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Simon Says: ‘go hybrid’ - Mitsubishi Outlander PHEV

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Is this the future of motoring? Yes, Minister!

Tauranga MP Hon Simon Bridges is also the Minister of Energy and Resources, Minister of Transport, Associate Minister for Climate Change Issues. Photos: Chris Callinan.

Mitsubishi’s new Outlander PHEV breaks ground with a family-friendly SUV body style, strong environmental friendliness, and a record price point.

Mitsubishi’s new Outlander PHEV breaks ground with a family-friendly SUV body style, strong environmental friendliness, and a record price point.

Bay City Mitsubishi managing director Aaron Chatfield says it’s possible to drive the vehicle at 50km/h through the streets of Tauranga and not use a single drop of petrol.

This is due to the 2.0 litre petrol engine’s connection to a generator, which in turn feeds an under-floor lithium-ion battery pack.

In addition, electric motors sit next to both axles, providing claimed fuel consumption of 1.8L/100km – pretty friendly in anyone’s language.

Work life balance

Minister of Energy and Resources and Minister of Transport Simon Bridges has owned his Mitsubishi Outlander PHEV for a month, and says it’s still driving on the original tank of petrol.

“If you put it on the charge every night you hardly ever need to use petrol, especially if most of your driving is around town.

“The on-board computer tells you how much electricity and petrol you have consumed, and using more electricity and less petrol becomes somewhat of an obsession, and is great for the back pocket.”

He reckons that while the initial cost of electric vehicles is slightly higher than a petrol or diesel equivalent, over a vehicle’s entire lifespan the potential savings are significant.

Simon has done a lot of research on electric and petrol/electric hybrid vehicles.

“As Minister of Transport, I have done this because I believe this is the future for New Zealand motoring.

“It is good for the environment, and as a country, getting homegrown, renewable energy into our cars instead of imported energy has to be a good thing.”

Looking to the future

If you were thinking that all this means the days of the local service station are numbered, then think again.

Hewletts Road Z Service Station owner Dave Gillies tells us that Z Energy has installed six rapid-charge electric vehicle charging stations at sites in Auckland, Wellington and Christchurch already.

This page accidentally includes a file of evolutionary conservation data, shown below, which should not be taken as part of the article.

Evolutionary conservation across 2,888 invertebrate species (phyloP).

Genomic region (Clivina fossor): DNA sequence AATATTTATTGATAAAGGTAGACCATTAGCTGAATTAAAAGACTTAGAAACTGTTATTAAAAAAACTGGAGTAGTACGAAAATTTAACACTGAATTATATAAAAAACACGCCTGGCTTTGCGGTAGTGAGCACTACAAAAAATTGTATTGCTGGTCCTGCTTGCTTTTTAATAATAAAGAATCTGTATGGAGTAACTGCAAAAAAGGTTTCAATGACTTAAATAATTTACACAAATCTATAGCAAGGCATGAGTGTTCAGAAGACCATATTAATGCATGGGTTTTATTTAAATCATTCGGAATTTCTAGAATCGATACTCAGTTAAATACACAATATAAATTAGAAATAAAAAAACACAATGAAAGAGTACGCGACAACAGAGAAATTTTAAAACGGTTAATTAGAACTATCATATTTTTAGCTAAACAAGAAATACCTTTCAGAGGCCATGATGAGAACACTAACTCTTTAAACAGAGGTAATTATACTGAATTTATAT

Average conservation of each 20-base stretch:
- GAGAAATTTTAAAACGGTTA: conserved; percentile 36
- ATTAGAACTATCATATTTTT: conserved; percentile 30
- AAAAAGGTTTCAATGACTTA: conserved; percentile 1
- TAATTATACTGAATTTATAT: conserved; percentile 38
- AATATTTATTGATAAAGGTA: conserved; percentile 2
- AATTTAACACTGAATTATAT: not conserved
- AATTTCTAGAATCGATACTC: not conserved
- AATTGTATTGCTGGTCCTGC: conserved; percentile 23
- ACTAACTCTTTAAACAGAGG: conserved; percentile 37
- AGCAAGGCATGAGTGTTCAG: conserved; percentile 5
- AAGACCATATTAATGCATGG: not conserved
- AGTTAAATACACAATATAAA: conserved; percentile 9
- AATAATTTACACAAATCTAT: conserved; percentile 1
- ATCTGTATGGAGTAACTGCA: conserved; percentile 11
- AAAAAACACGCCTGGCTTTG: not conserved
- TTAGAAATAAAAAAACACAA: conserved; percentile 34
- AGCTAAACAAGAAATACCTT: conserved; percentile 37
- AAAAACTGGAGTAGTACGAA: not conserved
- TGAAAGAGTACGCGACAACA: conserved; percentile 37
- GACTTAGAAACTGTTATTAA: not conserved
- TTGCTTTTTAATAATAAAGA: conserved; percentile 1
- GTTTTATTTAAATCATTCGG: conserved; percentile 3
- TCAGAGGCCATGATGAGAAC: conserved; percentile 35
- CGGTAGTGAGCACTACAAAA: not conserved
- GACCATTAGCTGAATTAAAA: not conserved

The rapid-charge stations are being supplied by and are available for public use.

“The Tritium fast chargers draw up to 400 volts of electricity and can charge a standard electric vehicle in the time it takes a customer to buy and drink a cup of coffee,” says Dave. Z Sustainability Manager Gerri Ward says that the move was part of Z’s continued commitment to moving from being a part of the climate change problem to the heart of the solution.

“We’re not an oil company, we’re a transport energy company and we’re committed to meeting the needs of our customers, whatever they might be.

“We also want to be at the front of the push towards a cleaner, more sustainable New Zealand and to give Kiwis choices to use more renewable fuels.”

The electric charging stations will cost approximately $5-$10 for the vast majority of users to fill up, and the charge time from empty will be approximately 10-25 minutes, as opposed to up to eight hours for a conventional slow charge. “These stations provide another option to keep our customers moving regardless of the vehicle they drive or the fuel they need,” says Gerri.

The best of both worlds

Unlike a conventional hybrid such as a Prius or Camry, the battery can be charged by either the petrol engine or a wall socket, in about five hours.

Unlike a pure EV like a Nissan Leaf, there is no range anxiety, because when the cells die, the engine acts as a recharger.

There is a single-speed transmission channelling the power.

The paddle-shifters on the wheel add or subtract regenerative braking, meaning
they act as level-one stoppers that come in handy on the open road and when slowing down for corners.

It is also much more energy-efficient than using the brake pedal in city driving.
As previously stated, Mitsubishi claims you can drive upwards of 50km on electric power alone, unless you’re travelling at highway speeds, at which time the engine will fire up and send power to the front axle.

This means that if you, like the majority of compact SUV drivers, typically use the car for inner-city work trips or school runs, you could quite feasibly never see a fuel bowser.

The Verdict

The world of motoring is changing at a rapid pace. Once a fad of the rich and famous or the vehicle choice of the elitist greenie, electric cars and petrol-electric hybrids are now becoming mainstream – and most exciting of all, they have finally reached a price point that will only serve to increase their popularity.

With stunning lines, a futuristic interior, and the promise of low fuel costs, the
Mitsubishi Outlander PHEV is certainly a great choice if you are looking to shake things up a bit and lead the charge into the future of New Zealand motoring.


• 2.0 litre petrol + two electric motors – 1.8lt/100Km
• Regenerative braking
• Seven airbags
• Five star safety rating
• Leather seats + front seat heaters.
• 7” Navigation, Audio and Hybrid touch screen
• Bluetooth hands free
• Power tailgate
• Mitsubishi Outlander PHEV VRX 4WD RRP 66,990 + ORC
(XLS RRP $59,990 + ORC)
• Bay City Mitsubishi
140 Cameron Road Tauranga.
Phone 0800 802 323

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